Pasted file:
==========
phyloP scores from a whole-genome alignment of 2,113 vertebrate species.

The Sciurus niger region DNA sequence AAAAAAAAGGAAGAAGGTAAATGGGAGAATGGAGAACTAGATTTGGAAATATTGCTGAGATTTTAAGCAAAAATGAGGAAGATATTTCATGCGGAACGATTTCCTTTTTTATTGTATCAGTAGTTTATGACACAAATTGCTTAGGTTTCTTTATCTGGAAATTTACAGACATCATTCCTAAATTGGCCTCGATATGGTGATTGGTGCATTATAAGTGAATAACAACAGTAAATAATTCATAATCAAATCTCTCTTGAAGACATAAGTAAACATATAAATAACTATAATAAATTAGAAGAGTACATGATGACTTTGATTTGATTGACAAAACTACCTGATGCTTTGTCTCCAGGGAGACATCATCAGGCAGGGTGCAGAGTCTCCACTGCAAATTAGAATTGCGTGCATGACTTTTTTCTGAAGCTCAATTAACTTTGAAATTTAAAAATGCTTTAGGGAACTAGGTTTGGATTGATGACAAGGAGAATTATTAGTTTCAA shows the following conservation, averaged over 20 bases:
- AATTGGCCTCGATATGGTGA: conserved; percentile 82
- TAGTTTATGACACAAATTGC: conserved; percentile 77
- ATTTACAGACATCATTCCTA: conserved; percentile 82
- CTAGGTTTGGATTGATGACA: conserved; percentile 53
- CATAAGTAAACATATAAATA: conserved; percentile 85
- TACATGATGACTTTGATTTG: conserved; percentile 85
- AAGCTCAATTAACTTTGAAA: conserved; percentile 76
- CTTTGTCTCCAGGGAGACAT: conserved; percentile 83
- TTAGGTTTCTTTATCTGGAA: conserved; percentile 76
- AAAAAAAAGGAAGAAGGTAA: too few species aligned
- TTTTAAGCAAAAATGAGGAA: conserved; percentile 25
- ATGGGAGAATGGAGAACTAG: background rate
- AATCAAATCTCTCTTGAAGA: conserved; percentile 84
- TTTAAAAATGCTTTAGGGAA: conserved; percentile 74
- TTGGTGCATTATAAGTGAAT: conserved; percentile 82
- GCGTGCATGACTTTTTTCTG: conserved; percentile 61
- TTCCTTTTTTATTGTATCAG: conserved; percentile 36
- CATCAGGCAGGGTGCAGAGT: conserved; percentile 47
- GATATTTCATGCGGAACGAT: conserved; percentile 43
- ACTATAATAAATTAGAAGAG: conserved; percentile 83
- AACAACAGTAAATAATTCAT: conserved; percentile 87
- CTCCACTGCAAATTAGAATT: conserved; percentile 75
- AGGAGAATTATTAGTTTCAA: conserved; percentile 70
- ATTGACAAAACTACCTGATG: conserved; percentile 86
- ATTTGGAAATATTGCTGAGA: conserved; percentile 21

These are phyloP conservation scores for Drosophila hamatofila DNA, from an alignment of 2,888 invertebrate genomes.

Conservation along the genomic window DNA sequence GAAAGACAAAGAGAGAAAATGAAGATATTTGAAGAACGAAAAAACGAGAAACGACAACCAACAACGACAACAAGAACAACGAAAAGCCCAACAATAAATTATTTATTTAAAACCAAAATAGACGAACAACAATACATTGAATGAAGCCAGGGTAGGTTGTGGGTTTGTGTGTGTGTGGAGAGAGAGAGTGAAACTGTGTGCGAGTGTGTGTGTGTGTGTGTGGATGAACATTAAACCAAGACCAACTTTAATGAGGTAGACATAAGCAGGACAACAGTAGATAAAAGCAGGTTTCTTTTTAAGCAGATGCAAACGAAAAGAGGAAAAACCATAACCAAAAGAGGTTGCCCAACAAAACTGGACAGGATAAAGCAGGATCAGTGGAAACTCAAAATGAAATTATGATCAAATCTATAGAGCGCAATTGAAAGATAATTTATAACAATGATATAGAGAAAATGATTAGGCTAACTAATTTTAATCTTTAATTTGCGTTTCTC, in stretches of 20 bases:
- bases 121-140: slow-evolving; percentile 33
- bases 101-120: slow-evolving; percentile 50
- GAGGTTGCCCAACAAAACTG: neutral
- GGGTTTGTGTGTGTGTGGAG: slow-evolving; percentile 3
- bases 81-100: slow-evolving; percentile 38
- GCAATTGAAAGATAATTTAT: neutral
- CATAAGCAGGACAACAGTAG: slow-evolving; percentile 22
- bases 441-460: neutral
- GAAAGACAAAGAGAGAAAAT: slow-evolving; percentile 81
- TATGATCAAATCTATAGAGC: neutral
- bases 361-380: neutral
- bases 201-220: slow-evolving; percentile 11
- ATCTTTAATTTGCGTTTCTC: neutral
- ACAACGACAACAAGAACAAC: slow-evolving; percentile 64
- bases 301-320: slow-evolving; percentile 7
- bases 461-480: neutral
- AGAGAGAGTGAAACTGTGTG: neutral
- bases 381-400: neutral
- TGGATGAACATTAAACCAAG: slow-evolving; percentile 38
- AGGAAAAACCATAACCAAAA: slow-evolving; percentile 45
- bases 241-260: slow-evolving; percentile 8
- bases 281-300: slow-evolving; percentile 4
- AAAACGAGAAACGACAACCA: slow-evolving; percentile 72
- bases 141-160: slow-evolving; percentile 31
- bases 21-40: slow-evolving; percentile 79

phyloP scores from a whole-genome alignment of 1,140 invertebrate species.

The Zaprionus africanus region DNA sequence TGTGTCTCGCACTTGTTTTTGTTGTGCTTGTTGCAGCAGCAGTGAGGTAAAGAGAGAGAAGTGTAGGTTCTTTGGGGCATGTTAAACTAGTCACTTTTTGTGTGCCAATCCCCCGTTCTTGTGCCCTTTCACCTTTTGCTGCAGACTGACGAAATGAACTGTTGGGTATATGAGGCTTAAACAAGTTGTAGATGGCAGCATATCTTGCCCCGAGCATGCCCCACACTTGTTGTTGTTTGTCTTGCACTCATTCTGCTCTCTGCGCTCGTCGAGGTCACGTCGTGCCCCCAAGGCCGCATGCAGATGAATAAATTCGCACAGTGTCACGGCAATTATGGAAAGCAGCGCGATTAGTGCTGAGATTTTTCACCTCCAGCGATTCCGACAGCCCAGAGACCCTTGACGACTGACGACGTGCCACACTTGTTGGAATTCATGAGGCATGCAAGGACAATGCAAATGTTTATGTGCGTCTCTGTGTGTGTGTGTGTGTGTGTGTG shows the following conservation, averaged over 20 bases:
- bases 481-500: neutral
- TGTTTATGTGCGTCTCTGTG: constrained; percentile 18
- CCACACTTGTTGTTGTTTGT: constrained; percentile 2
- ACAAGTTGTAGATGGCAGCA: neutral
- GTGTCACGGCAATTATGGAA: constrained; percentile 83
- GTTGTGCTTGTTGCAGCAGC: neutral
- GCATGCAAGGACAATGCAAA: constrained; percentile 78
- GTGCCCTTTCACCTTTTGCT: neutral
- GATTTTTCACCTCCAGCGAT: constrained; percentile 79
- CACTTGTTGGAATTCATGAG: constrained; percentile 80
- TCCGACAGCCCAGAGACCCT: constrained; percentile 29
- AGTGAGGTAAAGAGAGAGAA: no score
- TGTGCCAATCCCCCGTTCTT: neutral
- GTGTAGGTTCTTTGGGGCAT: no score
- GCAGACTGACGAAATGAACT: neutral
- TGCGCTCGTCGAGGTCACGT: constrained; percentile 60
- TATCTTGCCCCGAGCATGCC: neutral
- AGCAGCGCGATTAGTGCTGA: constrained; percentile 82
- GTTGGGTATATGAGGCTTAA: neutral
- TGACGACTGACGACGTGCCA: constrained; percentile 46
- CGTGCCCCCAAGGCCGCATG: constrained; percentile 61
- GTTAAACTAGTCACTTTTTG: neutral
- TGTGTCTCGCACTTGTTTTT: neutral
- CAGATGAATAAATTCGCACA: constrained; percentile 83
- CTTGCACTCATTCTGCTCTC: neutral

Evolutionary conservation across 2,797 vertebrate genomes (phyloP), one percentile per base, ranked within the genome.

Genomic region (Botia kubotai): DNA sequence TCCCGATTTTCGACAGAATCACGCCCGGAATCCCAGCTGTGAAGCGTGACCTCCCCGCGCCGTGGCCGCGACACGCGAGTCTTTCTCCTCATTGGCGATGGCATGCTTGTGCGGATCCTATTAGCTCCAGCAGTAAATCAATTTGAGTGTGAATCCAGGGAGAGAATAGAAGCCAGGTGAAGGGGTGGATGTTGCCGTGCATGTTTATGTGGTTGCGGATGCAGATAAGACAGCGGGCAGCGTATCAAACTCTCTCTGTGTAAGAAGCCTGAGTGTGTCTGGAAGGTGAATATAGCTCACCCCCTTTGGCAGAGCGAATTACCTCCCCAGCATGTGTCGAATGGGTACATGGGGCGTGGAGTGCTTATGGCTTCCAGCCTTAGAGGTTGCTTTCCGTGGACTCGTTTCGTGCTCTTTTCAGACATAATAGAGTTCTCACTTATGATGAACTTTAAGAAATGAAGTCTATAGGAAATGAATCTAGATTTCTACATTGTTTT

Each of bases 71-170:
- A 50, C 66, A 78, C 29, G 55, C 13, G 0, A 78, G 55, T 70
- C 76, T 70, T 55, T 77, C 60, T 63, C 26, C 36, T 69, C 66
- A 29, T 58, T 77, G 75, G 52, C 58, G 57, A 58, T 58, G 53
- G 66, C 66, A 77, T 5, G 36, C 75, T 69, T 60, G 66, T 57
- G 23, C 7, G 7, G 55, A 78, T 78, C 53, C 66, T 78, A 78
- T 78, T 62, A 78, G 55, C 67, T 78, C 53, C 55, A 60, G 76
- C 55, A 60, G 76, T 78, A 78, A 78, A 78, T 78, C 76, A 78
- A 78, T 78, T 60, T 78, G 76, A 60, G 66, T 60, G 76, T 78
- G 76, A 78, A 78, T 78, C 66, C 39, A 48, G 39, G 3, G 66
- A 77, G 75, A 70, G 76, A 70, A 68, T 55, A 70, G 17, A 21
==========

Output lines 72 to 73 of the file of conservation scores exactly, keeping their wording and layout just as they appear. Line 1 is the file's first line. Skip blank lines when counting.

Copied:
- TGCGCTCGTCGAGGTCACGT: constrained; percentile 60
- TATCTTGCCCCGAGCATGCC: neutral